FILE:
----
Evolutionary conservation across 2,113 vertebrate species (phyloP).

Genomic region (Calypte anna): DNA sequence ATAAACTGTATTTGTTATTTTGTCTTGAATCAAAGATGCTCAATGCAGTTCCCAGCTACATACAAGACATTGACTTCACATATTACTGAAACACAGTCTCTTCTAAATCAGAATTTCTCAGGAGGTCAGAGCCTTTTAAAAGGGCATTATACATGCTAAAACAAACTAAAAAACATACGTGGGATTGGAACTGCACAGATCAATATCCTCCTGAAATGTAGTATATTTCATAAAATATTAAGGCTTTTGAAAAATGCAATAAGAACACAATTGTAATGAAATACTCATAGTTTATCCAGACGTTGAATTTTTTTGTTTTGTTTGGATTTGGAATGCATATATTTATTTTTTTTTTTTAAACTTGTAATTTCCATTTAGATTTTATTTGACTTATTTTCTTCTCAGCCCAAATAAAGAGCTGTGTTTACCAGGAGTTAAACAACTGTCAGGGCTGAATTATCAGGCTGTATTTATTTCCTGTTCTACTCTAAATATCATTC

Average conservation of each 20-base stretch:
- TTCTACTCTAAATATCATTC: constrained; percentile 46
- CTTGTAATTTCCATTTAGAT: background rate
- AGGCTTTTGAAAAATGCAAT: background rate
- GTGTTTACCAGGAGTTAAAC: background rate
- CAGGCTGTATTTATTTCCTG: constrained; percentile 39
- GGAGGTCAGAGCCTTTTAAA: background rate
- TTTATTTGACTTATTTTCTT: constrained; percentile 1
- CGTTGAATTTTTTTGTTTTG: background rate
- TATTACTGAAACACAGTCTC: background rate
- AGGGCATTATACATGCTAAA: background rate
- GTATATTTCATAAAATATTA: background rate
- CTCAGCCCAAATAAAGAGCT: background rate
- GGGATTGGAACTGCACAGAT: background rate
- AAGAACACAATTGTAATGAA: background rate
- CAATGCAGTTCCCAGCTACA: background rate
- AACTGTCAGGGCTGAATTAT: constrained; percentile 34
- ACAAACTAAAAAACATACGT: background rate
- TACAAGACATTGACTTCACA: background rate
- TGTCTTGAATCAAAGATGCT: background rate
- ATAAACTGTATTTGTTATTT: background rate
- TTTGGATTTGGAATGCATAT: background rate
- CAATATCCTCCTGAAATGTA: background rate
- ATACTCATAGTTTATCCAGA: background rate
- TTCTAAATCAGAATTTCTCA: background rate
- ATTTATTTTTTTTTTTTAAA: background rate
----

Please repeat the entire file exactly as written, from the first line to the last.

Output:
Evolutionary conservation across 2,113 vertebrate species (phyloP).

Genomic region (Calypte anna): DNA sequence ATAAACTGTATTTGTTATTTTGTCTTGAATCAAAGATGCTCAATGCAGTTCCCAGCTACATACAAGACATTGACTTCACATATTACTGAAACACAGTCTCTTCTAAATCAGAATTTCTCAGGAGGTCAGAGCCTTTTAAAAGGGCATTATACATGCTAAAACAAACTAAAAAACATACGTGGGATTGGAACTGCACAGATCAATATCCTCCTGAAATGTAGTATATTTCATAAAATATTAAGGCTTTTGAAAAATGCAATAAGAACACAATTGTAATGAAATACTCATAGTTTATCCAGACGTTGAATTTTTTTGTTTTGTTTGGATTTGGAATGCATATATTTATTTTTTTTTTTTAAACTTGTAATTTCCATTTAGATTTTATTTGACTTATTTTCTTCTCAGCCCAAATAAAGAGCTGTGTTTACCAGGAGTTAAACAACTGTCAGGGCTGAATTATCAGGCTGTATTTATTTCCTGTTCTACTCTAAATATCATTC

Average conservation of each 20-base stretch:
- TTCTACTCTAAATATCATTC: constrained; percentile 46
- CTTGTAATTTCCATTTAGAT: background rate
- AGGCTTTTGAAAAATGCAAT: background rate
- GTGTTTACCAGGAGTTAAAC: background rate
- CAGGCTGTATTTATTTCCTG: constrained; percentile 39
- GGAGGTCAGAGCCTTTTAAA: background rate
- TTTATTTGACTTATTTTCTT: constrained; percentile 1
- CGTTGAATTTTTTTGTTTTG: background rate
- TATTACTGAAACACAGTCTC: background rate
- AGGGCATTATACATGCTAAA: background rate
- GTATATTTCATAAAATATTA: background rate
- CTCAGCCCAAATAAAGAGCT: background rate
- GGGATTGGAACTGCACAGAT: background rate
- AAGAACACAATTGTAATGAA: background rate
- CAATGCAGTTCCCAGCTACA: background rate
- AACTGTCAGGGCTGAATTAT: constrained; percentile 34
- ACAAACTAAAAAACATACGT: background rate
- TACAAGACATTGACTTCACA: background rate
- TGTCTTGAATCAAAGATGCT: background rate
- ATAAACTGTATTTGTTATTT: background rate
- TTTGGATTTGGAATGCATAT: background rate
- CAATATCCTCCTGAAATGTA: background rate
- ATACTCATAGTTTATCCAGA: background rate
- TTCTAAATCAGAATTTCTCA: background rate
- ATTTATTTTTTTTTTTTAAA: background rate